Wednesday, August 08, 2007

Do You Make Reporters Jump Through Hoops?

Publicity Hound Joan Stewart's latest tips of the week include some good advice on what not to do if you hope to ever get publicity and how to keep your message clear when talking to reporters.

Check out the first story for some great tips on how not to treat reporters or anyone looking for information about your library or organization. Joan's tips include (go read her article for complete details):

  1. Make sure your front-line employees understand the importance of media inquiries.

  2. When you get a fabulous media hit, include it at your website.

  3. Put contact information--including a shipping address, phone number and email address--in an easy-to-find place on your homepage.
As well as making sure front-line employees understand the importance of media inquiries, make sure everyone has a list of the events and programs going on in the library that day easily accessible. It's frustrating for patron, the media or anyone to ask about an event they saw listed in the newspaper, or your newsletter, only to be greeted with a blank stare from someone who hasn't been informed of the day's events.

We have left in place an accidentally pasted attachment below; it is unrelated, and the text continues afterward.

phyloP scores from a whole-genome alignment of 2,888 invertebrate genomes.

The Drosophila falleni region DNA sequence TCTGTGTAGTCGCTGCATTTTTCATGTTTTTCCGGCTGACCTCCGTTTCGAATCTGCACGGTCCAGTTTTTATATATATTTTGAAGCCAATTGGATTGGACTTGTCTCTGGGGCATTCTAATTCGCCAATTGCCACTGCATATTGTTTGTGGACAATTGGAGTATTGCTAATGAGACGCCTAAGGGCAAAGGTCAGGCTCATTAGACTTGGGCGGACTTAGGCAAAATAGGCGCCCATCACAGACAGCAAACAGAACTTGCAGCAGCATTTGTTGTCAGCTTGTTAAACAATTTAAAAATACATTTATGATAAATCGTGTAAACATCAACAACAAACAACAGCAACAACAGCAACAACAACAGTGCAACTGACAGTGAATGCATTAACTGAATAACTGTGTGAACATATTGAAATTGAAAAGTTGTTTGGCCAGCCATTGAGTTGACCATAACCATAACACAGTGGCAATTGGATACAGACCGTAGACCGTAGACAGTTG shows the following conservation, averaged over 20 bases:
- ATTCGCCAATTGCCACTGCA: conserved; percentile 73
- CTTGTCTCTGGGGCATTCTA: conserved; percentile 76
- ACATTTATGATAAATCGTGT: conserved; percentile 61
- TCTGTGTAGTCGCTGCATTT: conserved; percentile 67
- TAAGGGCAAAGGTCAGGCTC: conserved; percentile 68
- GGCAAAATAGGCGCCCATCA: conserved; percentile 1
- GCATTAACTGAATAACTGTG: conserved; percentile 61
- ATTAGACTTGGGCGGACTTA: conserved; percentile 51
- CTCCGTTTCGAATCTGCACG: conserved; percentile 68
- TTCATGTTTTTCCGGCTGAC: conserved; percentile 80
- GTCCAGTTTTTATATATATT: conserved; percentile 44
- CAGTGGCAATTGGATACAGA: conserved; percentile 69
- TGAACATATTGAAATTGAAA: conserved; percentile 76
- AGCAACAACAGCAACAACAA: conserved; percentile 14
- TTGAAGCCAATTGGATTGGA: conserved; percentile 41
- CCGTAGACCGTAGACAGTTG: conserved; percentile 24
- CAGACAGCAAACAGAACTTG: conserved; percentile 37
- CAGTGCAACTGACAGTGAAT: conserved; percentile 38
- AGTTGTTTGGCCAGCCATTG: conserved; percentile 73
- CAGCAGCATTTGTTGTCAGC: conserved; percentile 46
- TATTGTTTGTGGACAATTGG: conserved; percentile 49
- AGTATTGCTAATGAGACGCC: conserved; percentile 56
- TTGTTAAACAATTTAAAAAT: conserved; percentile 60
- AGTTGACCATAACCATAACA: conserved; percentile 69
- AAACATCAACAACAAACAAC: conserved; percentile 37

Joan's tips bring up another point. Do you have an online newsroom? Most of the library Web sites I visit don't, but probably should. Online newsrooms aren't just for big corporations, they're something most libraries will probably benefit from as well. Online newsrooms should contain quick and easy access to your news releases, fast facts, statistics, testimonials, historical and contact information, and anything else the media might need or want to know when doing a story on you. And online newsrooms aren't just for the media. Library staff and customers will visit them for facts and stats as well. If you do have an online newsroom, make sure it's up-to-date and is easy to find from your home page.

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